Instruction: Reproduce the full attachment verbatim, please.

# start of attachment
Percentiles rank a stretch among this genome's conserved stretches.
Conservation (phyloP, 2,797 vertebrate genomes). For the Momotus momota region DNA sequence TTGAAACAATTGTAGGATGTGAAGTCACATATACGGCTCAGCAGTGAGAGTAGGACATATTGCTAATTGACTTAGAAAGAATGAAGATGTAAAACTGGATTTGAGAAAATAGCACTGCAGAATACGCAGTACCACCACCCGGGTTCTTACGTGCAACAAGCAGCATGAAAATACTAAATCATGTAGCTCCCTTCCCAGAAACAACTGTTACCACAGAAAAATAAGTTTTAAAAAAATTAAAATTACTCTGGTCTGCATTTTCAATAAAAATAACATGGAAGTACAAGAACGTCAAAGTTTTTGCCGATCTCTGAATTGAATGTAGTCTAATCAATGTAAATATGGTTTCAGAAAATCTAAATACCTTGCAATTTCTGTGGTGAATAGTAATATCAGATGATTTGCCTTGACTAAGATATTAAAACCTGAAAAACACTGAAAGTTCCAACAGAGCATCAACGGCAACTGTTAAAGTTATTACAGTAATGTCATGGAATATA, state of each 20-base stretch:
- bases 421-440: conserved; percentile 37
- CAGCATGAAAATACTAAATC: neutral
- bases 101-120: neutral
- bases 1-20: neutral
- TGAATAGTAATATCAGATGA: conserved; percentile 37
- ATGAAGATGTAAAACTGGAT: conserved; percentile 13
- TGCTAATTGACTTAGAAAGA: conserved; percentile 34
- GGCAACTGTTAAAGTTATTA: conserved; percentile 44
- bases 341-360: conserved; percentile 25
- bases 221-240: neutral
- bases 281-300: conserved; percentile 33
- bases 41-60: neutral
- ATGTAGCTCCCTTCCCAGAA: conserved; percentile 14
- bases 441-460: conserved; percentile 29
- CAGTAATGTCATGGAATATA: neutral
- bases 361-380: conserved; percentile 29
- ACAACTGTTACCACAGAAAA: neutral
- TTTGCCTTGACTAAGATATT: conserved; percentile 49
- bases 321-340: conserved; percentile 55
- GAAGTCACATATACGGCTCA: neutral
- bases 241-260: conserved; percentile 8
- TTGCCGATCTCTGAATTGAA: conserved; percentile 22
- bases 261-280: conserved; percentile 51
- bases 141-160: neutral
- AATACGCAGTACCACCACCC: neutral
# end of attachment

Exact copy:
Percentiles rank a stretch among this genome's conserved stretches.
Conservation (phyloP, 2,797 vertebrate genomes). For the Momotus momota region DNA sequence TTGAAACAATTGTAGGATGTGAAGTCACATATACGGCTCAGCAGTGAGAGTAGGACATATTGCTAATTGACTTAGAAAGAATGAAGATGTAAAACTGGATTTGAGAAAATAGCACTGCAGAATACGCAGTACCACCACCCGGGTTCTTACGTGCAACAAGCAGCATGAAAATACTAAATCATGTAGCTCCCTTCCCAGAAACAACTGTTACCACAGAAAAATAAGTTTTAAAAAAATTAAAATTACTCTGGTCTGCATTTTCAATAAAAATAACATGGAAGTACAAGAACGTCAAAGTTTTTGCCGATCTCTGAATTGAATGTAGTCTAATCAATGTAAATATGGTTTCAGAAAATCTAAATACCTTGCAATTTCTGTGGTGAATAGTAATATCAGATGATTTGCCTTGACTAAGATATTAAAACCTGAAAAACACTGAAAGTTCCAACAGAGCATCAACGGCAACTGTTAAAGTTATTACAGTAATGTCATGGAATATA, state of each 20-base stretch:
- bases 421-440: conserved; percentile 37
- CAGCATGAAAATACTAAATC: neutral
- bases 101-120: neutral
- bases 1-20: neutral
- TGAATAGTAATATCAGATGA: conserved; percentile 37
- ATGAAGATGTAAAACTGGAT: conserved; percentile 13
- TGCTAATTGACTTAGAAAGA: conserved; percentile 34
- GGCAACTGTTAAAGTTATTA: conserved; percentile 44
- bases 341-360: conserved; percentile 25
- bases 221-240: neutral
- bases 281-300: conserved; percentile 33
- bases 41-60: neutral
- ATGTAGCTCCCTTCCCAGAA: conserved; percentile 14
- bases 441-460: conserved; percentile 29
- CAGTAATGTCATGGAATATA: neutral
- bases 361-380: conserved; percentile 29
- ACAACTGTTACCACAGAAAA: neutral
- TTTGCCTTGACTAAGATATT: conserved; percentile 49
- bases 321-340: conserved; percentile 55
- GAAGTCACATATACGGCTCA: neutral
- bases 241-260: conserved; percentile 8
- TTGCCGATCTCTGAATTGAA: conserved; percentile 22
- bases 261-280: conserved; percentile 51
- bases 141-160: neutral
- AATACGCAGTACCACCACCC: neutral